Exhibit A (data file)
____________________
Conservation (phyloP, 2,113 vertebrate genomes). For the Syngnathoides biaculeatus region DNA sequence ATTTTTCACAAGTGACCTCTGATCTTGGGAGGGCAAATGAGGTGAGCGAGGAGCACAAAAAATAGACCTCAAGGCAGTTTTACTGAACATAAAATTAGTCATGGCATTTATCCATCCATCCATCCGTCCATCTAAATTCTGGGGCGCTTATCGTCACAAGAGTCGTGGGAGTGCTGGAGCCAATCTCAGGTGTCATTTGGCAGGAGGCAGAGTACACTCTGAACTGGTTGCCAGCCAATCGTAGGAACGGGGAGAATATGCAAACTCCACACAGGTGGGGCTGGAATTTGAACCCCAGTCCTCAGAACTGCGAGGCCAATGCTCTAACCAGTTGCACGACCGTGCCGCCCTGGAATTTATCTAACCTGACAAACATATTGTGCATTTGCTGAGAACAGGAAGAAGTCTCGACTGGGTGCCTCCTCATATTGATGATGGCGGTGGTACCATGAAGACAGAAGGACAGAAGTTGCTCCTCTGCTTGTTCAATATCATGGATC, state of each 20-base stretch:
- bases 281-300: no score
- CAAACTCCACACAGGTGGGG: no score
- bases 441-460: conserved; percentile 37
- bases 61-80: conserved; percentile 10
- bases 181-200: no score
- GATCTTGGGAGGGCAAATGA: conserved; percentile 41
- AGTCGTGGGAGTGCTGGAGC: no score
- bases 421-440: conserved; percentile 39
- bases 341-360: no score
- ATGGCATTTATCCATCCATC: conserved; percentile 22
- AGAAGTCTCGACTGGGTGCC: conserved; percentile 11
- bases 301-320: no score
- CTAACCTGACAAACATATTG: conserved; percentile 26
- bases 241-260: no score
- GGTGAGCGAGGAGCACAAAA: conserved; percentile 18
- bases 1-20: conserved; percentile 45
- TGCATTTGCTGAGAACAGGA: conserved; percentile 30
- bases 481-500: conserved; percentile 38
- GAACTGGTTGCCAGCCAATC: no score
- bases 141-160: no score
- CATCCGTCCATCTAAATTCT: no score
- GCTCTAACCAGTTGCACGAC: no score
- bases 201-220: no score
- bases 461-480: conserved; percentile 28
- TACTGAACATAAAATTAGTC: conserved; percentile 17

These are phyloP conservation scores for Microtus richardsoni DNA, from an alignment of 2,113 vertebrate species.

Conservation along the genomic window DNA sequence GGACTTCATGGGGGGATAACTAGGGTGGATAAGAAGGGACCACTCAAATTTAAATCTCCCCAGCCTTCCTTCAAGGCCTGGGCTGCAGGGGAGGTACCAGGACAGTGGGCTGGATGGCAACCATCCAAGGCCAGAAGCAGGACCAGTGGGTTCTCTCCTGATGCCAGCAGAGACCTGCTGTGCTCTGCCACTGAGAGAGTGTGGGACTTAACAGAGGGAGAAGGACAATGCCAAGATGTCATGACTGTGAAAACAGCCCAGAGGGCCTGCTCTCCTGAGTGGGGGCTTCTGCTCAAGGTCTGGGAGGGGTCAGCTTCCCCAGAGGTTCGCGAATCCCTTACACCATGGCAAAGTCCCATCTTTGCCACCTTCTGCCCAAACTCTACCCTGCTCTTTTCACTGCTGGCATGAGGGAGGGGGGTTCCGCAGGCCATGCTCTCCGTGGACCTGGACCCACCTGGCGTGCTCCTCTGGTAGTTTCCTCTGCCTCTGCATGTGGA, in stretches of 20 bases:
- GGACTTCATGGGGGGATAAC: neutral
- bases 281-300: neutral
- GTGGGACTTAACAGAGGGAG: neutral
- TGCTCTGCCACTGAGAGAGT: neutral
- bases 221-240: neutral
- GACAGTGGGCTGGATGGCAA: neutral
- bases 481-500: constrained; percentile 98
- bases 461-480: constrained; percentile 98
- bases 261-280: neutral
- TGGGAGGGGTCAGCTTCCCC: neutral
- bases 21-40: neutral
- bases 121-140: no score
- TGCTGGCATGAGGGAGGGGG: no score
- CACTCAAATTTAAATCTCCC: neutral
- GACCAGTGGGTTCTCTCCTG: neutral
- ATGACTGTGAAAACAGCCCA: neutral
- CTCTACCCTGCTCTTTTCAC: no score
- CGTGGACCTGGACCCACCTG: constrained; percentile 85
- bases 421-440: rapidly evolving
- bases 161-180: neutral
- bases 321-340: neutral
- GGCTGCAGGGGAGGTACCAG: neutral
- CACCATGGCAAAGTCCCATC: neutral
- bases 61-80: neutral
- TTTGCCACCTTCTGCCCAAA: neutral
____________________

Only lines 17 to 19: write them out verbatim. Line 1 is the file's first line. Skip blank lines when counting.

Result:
- bases 1-20: conserved; percentile 45
- TGCATTTGCTGAGAACAGGA: conserved; percentile 30
- bases 481-500: conserved; percentile 38